Fat at a Theme Park

Marge Hudson

Theme parks can be notoriously intimidating places for people of bigger sizes. It’s no wonder, with each ride having specific height and size requirements, that theme parks are an exclusive place made with the able-bodied in mind.

According to the LA Times, Cedar Fair, a company that owns iconic theme parks across the country, has a shockingly exclusive policy for “guests of larger size,” with a park operator stating that women over 200 pounds who wear a size 18 or larger could have trouble fitting on some rides. With 67% of American women wearing a size 14 and above, that’s a lot of women who might not be able to indulge their love of amusement parks.

But beyond just Cedar Fair parks, height, weight, and size restrictions abound. At Indiana’s Splashin’ Safari water park at Holiday World, riders are weighed using a walk-on scale to ensure that the 6-person raft won’t take on more than the 1,050-pound weight limit. Roller coaster and drop tower manufacturer Utah’s S&S Worldwide sets a maximum weight restriction of 300 pounds and includes a sensor on each ride to detect over-sized riders. These facts are enough to make most plus-size people nervous about stepping foot in a theme park.

Some theme parks, like Disneyland, are reportedly more accommodating of plus-size riders. Writer Sarah Springer wrote about her experience at Disneyland and the constant worry she experienced at the feat she’d be turned away due to her size. Though she was nervous about her body crushing her girlfriend’s smaller frame, about the lap bar not being able to go down far enough to accommodate their differing sizes, about her body weight causing the arm of the Dumbo ride off to snap off completely—nothing bad happened at all. All of her worries were for naught, and she was eager to share her pleasant experience with fellow fat people on the internet to ease their minds too. And she’s not alone—this size 26 blogger documented her experience of fitting onto every ride at the Happiest Place on Earth and plus-size model Tess Holliday frequently flaunts her visits to Disneyland, one of her favorite places.

Thankfully, the plus-size people who came before us have given the internet some incredible tips for making the most out of your trip to a theme park. In The Big Boy’s Guide to Rollercoaster Restraints, Mike Galvan, a passionate rollercoaster rider that was once too large to enjoy his favorite hobby, shares his vast knowledge on the topic.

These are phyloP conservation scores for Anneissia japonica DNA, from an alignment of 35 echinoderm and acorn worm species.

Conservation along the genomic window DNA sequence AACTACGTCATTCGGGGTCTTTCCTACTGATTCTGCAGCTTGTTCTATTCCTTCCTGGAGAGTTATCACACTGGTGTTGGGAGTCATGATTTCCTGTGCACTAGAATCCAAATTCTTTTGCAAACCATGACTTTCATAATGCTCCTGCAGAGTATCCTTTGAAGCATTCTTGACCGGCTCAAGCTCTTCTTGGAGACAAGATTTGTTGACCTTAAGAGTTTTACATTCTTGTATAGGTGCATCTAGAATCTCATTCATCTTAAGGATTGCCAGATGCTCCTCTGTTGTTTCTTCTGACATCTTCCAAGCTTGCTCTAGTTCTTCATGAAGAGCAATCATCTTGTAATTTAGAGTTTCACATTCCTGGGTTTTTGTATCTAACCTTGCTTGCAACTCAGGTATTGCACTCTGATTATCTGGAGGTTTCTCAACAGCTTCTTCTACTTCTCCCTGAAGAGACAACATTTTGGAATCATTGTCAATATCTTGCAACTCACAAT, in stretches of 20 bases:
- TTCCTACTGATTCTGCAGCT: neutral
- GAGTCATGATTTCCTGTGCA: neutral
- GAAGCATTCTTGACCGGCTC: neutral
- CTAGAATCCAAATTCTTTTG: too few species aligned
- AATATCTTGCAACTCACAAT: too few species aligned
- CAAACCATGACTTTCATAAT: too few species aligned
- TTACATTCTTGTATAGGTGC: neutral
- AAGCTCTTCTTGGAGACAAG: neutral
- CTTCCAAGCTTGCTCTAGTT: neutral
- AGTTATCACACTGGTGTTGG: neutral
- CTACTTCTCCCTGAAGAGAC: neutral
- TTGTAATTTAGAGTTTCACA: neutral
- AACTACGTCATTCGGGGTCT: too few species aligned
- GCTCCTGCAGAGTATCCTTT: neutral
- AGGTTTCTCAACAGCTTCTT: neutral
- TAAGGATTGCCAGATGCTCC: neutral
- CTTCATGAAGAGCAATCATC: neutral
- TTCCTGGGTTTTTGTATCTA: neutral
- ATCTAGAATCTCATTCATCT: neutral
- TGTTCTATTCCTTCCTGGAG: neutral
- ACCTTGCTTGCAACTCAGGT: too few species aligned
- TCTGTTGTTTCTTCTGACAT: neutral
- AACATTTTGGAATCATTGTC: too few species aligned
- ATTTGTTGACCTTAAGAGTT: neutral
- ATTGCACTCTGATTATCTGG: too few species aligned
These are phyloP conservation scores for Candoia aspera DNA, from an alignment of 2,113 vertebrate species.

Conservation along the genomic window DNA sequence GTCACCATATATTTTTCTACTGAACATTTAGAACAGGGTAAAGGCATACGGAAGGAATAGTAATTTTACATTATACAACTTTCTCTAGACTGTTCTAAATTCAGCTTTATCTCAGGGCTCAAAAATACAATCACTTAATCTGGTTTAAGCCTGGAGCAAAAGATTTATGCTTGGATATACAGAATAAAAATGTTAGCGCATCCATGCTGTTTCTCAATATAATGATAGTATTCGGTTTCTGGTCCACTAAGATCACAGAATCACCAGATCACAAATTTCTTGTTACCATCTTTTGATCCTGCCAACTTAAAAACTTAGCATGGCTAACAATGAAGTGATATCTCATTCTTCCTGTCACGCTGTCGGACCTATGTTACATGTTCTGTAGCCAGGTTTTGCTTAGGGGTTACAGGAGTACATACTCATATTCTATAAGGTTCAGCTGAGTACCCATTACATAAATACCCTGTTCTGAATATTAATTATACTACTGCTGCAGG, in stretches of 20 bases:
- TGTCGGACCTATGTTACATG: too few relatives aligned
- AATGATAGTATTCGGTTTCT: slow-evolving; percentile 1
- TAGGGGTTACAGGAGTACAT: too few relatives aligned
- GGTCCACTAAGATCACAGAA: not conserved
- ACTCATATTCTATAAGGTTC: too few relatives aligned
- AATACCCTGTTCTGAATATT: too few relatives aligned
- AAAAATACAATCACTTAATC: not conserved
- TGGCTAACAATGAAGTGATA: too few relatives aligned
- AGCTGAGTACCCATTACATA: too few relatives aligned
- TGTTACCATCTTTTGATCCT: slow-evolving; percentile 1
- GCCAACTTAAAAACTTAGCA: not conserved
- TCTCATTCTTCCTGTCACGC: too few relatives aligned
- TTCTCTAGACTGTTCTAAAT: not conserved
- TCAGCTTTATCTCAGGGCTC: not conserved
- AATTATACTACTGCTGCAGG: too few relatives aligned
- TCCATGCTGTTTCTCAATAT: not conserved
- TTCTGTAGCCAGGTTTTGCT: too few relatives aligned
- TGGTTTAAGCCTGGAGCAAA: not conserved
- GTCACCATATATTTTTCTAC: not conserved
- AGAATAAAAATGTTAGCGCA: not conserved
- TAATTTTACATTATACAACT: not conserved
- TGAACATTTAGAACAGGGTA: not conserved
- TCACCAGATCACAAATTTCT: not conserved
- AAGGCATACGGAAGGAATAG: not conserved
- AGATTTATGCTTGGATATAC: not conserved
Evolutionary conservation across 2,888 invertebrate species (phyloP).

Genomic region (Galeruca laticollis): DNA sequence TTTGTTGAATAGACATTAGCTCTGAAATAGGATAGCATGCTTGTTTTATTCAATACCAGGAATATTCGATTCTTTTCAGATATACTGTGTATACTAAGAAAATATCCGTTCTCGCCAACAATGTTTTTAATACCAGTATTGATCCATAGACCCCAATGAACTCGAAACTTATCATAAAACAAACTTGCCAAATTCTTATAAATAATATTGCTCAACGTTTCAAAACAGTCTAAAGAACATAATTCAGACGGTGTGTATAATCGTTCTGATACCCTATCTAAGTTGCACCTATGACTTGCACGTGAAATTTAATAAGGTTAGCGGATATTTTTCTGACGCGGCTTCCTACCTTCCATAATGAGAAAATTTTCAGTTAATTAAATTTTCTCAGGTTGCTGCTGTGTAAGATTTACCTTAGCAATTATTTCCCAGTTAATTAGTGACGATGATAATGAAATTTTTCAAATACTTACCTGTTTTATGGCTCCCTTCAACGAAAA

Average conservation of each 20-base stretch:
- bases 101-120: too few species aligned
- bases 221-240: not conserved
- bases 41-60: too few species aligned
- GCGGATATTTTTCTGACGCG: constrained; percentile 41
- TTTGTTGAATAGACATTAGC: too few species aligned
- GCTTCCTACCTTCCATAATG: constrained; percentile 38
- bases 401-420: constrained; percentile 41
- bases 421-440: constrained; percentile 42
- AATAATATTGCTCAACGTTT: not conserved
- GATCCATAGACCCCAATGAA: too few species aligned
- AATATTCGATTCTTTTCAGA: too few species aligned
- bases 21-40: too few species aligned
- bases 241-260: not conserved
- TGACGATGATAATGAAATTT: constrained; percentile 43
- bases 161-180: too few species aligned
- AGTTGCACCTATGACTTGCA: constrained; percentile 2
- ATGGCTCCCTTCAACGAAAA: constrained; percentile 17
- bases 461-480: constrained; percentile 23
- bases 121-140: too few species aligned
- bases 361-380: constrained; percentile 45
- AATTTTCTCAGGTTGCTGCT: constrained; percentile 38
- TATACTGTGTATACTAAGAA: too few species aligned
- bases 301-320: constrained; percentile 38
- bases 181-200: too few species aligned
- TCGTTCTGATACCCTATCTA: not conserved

His weight fluctuation and love of roller coasters has led him to create the most comprehensive list of how to ride those terrifying and scream-inducing rides as a fat person, while also sharing tips that tell riders which rows and seats to sit in to have the longest seatbelt, the way to position your body to get the bar to click properly, and which ride makes and models are the most accommodating for large bodies.

While Mike Galvan shares how to hack the amusement park experience into a more inclusive one, Jana Schmeiding’s personal essay, “I Was Kicked Off The Harry Potter Ride For Being Too Fat For The Seats” recounts her experience at Universal Studios. Jana decided to try the ride inside of the Hogwarts School of Witchcraft and Wizardry but was turned away due to the safety bar not being able to click down over her bust. As she waited for her friends to complete the ride, she watched as other busty and disappointed riders were turned away as well. One woman even went so far as to file a discrimination complaint because of the fat-shaming experience she had at an amusement park.

plus-size models at a theme park

What happens if you don’t fit on a ride?
Before you get to sit in the ride itself, there’s usually is a tester seat toward the front of the line that you can sit in to see if you fit. This is supposed to save you from the embarrassment of sitting in the ride, full of excitement, only to be asked to leave. However, some plus-size riders report that the tester chair has steered them in the wrong direction before, either having seatbelts that are shorter or longer than what the ride actually has. If the lap bar doesn’t make its three clicks or the seat belt doesn’t stretch across your body and click in place, the ride operator will (hopefully, politely) ask you to get out. Some of the rides now feature a handful of “big boy seats,” that you may be encouraged to sit in (even if you’re a big girl and not a big boy). But if not, you won’t be allowed to ride the ride you stood in line for and waited for.

How can you find out if a theme park can accommodate you?
From our research (from the many of the links included within this article), it seems that Universal Studios in Orlando is notorious for turning away plus-size riders, while many have found success on most rides at Disneyland and Disney World. Overall, we recommend checking The Big Boy’s Guide To Rollercoaster Restraints and searching online about the park and ride you’re interested in to minimize as many last-minute surprises as possible. Thankfully, you won’t be the first or the last plus-size individual to attempt to ride. Those that went before you and were courageous enough to write about the experience can attest!

What’s your theme park experience been like? Let us know on social, and be sure to tag your amusement park outfits with #mydiastyle so we can like and share!

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